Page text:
some thoughts by those who could see further

Reflection

Consumerism and life time

I have thought a lot about that. I spent over ten years in solitary, in a hole. Plenty of time to think… I spent seven years without one book! That left me time to think. And this is what I discovered: Either you’re happy with very little, free of all that extra luggage, because you have happiness inside, or you don’t get anywhere! I am not advocating poverty. I am advocating sobriety.

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I set my hearth on learning

When I was fifteen I set my heart on learning.   At thirty I took my stand.   At forty I was without confusion.   At fifty I knew the command of Tian.   At sixty I heard it with a compliant ear.   At seventy I follow the desires of my heart and do not overstep the bounds.   (alternative translation) At fifteen, I set my heart on learning.

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Making work better and more efficient

Large-format meetings waste people’s time. Excessive meetings are the blight of big companies and almost always get worse over time. Please get [rid] of all large meetings, unless you’re certain they are providing value to the whole audience, in which case keep them very short. Meetings should be infrequent unless a matter is urgent. Also get rid of frequent meetings, unless you are dealing with an extremely urgent matter.

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Message to future generations

— What would you think it’s worth telling future generations about the life you’ve lived and the lessons you’ve learned from it? I should like to say two things, one intellectual and one moral. The intellectual thing I should want to say is this: When you are studying any matter, or considering any philosophy, ask yourself only what are the facts and what is the truth that the facts bear out.

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Seven signs of non-competitive states

Traditional indicators of noncompetitive performance still apply: corruption (the most seductive activity humans can consummate while clothed); the absence of sound, equitably enforced laws; civil strife; or government attempts to overmanage a national economy. As change has internationalized and accelerated, however, new predictive tools have emerged. They are as simple as they are fundamental, and they are rooted in culture. The greater the degree to which a state — or an entire civilization — succumbs to these “seven deadly sins” of collective behavior, the more likely that entity is to fail to progress or even to maintain its position in the struggle for a share of the world’s wealth and power.

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The Internationalization of Amazonia

During a recent discussion, in the United States, someone asked my opinion regarding the internationalization of the Amazon Region. The youngster asserted that he expected a response of a humanist and not of a Brazilian.   This was the first time anyone had established the humanist viewpoint as the starting point for my response. In fact, as a Brazilian I would have responded simply against internationalization of the Amazon Region.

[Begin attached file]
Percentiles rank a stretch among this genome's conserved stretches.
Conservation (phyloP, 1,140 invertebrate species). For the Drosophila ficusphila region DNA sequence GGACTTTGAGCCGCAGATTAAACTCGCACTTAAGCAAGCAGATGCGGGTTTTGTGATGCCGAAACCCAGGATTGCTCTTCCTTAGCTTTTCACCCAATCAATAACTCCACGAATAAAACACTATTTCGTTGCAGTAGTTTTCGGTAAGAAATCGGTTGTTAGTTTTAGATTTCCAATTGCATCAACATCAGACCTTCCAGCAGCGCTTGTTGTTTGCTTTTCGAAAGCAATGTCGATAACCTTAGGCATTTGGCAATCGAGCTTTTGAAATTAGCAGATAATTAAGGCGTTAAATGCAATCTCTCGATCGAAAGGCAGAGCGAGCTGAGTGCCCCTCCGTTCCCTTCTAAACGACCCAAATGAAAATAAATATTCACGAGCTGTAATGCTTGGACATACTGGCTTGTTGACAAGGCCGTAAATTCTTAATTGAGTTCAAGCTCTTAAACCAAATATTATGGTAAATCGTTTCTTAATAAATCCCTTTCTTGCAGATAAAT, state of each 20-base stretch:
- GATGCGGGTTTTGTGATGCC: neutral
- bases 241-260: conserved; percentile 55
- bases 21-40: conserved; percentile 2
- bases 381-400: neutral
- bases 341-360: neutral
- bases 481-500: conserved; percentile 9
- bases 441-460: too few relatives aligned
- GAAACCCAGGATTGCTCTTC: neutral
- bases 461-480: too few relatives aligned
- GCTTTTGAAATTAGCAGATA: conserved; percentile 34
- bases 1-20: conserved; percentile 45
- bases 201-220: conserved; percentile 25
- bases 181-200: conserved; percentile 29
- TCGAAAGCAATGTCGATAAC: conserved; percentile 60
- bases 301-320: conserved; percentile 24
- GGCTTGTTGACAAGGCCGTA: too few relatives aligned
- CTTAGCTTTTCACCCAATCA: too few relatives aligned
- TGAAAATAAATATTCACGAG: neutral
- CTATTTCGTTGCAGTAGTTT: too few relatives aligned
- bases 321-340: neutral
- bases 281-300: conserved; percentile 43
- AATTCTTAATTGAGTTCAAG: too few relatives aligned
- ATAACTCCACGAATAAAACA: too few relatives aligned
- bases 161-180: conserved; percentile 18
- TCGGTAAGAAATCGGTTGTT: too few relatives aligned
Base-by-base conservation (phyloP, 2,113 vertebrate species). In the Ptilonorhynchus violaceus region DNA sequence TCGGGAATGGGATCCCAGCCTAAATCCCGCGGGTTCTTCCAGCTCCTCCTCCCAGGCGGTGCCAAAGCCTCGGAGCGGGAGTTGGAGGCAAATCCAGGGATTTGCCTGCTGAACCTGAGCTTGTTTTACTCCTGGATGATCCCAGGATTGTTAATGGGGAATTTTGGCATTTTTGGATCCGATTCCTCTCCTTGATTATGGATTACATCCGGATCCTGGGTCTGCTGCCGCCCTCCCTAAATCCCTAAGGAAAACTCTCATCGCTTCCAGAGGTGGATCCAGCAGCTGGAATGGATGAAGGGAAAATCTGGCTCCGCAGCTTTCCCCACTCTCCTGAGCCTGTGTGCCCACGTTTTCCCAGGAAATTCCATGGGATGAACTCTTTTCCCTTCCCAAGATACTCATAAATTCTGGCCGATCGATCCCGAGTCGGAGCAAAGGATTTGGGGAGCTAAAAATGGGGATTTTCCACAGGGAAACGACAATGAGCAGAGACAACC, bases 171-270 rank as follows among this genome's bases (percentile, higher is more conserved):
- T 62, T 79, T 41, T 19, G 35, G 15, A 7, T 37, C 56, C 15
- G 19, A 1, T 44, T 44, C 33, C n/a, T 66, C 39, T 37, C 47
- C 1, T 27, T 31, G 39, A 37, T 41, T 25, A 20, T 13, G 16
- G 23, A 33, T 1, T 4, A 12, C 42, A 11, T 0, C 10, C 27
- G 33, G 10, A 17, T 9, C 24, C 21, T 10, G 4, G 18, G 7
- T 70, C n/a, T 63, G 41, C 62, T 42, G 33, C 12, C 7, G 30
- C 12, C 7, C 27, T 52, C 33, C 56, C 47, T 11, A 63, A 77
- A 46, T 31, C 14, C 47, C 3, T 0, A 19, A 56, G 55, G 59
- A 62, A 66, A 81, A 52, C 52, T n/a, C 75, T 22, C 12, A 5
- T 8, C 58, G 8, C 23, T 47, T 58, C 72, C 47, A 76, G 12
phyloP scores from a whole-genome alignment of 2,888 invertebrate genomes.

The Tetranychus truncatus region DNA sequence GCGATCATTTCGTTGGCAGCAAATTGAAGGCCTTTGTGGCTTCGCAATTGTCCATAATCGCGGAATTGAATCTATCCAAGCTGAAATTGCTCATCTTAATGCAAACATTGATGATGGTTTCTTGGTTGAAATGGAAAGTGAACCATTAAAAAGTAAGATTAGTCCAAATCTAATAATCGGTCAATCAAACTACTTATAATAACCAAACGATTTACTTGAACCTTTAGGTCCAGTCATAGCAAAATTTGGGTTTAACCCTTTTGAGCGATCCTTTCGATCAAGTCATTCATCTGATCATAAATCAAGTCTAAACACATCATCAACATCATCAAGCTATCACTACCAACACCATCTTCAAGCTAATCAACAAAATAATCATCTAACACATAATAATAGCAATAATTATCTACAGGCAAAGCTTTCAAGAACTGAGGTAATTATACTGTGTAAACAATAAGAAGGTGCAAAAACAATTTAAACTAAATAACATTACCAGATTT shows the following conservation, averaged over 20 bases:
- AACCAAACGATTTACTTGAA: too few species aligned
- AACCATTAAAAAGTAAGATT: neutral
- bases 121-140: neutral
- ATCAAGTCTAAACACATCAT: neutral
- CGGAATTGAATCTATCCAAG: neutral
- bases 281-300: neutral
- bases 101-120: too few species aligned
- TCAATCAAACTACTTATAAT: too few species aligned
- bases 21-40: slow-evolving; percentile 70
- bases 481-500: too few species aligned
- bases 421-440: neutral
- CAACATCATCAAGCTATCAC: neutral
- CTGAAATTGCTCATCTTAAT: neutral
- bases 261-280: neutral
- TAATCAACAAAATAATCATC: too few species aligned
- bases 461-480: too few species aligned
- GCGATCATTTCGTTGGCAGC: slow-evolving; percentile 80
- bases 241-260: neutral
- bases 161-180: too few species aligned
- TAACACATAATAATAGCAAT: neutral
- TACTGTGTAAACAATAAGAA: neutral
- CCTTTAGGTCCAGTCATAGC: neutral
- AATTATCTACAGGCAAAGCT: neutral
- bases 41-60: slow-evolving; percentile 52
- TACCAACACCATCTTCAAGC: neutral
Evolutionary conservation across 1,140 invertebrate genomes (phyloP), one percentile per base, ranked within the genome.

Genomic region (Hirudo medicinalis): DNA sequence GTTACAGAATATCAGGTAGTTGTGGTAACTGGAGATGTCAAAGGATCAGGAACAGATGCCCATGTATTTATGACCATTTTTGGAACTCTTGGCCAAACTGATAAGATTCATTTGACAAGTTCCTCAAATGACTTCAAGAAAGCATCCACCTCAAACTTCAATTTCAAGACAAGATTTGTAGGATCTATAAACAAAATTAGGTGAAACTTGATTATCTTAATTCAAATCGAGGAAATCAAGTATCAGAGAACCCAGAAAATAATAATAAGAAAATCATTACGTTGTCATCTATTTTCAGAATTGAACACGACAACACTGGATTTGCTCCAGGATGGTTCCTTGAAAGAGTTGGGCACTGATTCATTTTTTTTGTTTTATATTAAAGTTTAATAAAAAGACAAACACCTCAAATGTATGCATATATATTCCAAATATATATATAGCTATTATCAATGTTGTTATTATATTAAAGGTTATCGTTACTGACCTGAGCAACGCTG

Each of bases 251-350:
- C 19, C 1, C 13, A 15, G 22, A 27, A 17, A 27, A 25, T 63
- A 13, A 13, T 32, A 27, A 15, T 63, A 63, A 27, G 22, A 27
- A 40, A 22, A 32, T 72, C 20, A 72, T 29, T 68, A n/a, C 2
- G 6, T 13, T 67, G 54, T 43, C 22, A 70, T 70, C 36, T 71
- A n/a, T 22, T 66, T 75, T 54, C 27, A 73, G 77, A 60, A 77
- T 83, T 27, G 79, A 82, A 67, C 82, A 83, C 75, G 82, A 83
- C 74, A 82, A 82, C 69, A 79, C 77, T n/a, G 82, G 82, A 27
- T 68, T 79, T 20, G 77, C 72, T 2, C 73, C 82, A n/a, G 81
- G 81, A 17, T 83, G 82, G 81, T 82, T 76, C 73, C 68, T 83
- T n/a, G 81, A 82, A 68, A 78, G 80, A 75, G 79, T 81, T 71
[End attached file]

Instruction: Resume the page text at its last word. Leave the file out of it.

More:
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The danger of science denial

[…] in this, the 21st century, when it comes time to make decisions about science, it seems to me people have lost the ability to judge what is true and what is not. What is reliable and what is not reliable. What you should believe, and what should you not believe.   And when you have people who don’t know much about science standing in denial of it and rising to power, that is a recipe for the complete dismantling of our informed democracy.

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The essence of simplicity

Perfection is achieved, not when there is nothing more to add, but when there is nothing left to take away. — Antoine de saint-exupéry   Plurality should not be assumed without necessity. — William of Ockham (Ockham’s Razor)   Everything should be made as simple as possible, but not simpler. — Albert Einstein   The ability to simplify means to eliminate the unnecessary so that the necessary may speak.

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The investment of societies

No society wants you to become wise: it is against the investment of all societies. If people are wise, they cannot be exploited. If they are intelligent, they cannot be subjugated, they cannot be forced into a mechanical life, to live like robots. They will assert themselves — they will assert their individuality. They will have the fragrance of rebellion around them; they will want to live in freedom.

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The purpose of religion

I cannot understand why we idle discussing religion. If we are honest - and scientists have to be - we must admit that religion is a jumble of false assertions, with no basis in reality. The very idea of God is a product of the human imagination. It is quite understandable why primitive people, who were so much more exposed to the overpowering forces of nature than we are today, should have personified these forces in fear and trembling.

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